With a speech lauding Poland as a “defender of freedom,” Mitt Romney finished a trip abroad Tuesday that was long on symbolism but short on new policy, a combination that may have given his presidential campaign much of what it wanted despite some well-publicized stumbles.
The trip produced pictures of the presumptive Republican nominee meeting with political leaders in England, Israel and Poland as he tried to burnish his image as a potential commander in chief. He also appeared at the Western Wall in Jerusalem and with Polish icon Lech Wałęsa, images that could appeal to particular voter groups in the U.S.
Mr. Romney’s contrasts with the Obama administration were implicit, as he pointed out Poland’s commitment to free enterprise and shrinking government spending and said other nations could learn from that example. In private meetings and in his formal address, he was quick to thank the country for committing troops in both Afghanistan and Iraq.
“We have fought together, we have died together,” he said. “We share a common cause, tested by time, inseparable by foe.”
Shortly after his speech, Mr. Romney cited his visit in a news release about the formation of a new group called Polish Americans for Romney.
But also during the trip, the campaign was rattled as Mr. Romney offended local sensibilities in London by appearing to question the city’s readiness to host the Olympics, and he angered Palestinians with comments about their economic difficulties.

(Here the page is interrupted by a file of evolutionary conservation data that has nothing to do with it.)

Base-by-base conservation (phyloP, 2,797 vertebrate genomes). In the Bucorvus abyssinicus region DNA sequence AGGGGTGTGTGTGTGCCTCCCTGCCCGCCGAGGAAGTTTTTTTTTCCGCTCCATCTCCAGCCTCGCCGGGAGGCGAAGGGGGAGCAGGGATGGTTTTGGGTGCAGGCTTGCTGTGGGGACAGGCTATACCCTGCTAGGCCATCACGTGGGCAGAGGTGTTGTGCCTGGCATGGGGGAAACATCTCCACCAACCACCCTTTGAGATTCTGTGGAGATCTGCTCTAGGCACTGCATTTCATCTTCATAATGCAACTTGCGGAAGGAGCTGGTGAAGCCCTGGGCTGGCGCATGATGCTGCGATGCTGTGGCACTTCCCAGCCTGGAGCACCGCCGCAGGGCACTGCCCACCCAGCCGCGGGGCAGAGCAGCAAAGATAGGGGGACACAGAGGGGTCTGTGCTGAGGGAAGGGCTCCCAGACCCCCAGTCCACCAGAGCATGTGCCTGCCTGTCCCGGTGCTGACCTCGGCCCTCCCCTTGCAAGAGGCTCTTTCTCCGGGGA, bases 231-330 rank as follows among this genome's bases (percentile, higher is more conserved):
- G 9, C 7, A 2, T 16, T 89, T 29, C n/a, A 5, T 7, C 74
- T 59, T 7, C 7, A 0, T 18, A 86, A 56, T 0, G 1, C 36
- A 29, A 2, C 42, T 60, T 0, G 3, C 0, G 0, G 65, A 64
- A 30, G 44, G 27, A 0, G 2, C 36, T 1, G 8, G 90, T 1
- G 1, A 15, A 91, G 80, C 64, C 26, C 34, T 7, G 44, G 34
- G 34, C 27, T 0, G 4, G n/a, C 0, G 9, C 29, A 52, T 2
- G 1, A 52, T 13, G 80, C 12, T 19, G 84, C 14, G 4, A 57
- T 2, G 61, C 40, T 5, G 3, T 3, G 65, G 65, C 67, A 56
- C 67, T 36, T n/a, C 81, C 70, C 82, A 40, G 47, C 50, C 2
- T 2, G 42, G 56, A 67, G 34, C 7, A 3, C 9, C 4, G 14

Mr. Romney stuck to a cautious approach in his speech here, praising the formerly communist country’s growing economy and commitment to freedom. He drew a contrast with Russia, where, he said, “once-promising advances toward a free and open society have faltered.”
“At a time of widespread economic slowdown and stagnation, your economy last year outperformed all the other nations of Europe,” Mr. Romney said. He referenced President Ronald Reagan, a beloved figure by many here for his role in ending the Cold War, and Polish-born Pope John Paul II.
President Barack Obama’s campaign on Tuesday called the trip “an embarrassing disaster.”
“It’s clear he was simply unable to represent America on the world stage,” senior Obama campaign adviser Robert Gibbs said during a call with reporters. Referring to the candidate’s comments on the Olympics and Palestinians, Mr. Gibbs said Mr. Romney “both offended our closest ally and triggered a troubling reaction in the most sensitive region of the world. He certainly didn’t prove to anyone that he passed the commander-in-chief test.”
Do następnego razu… (Till next time…)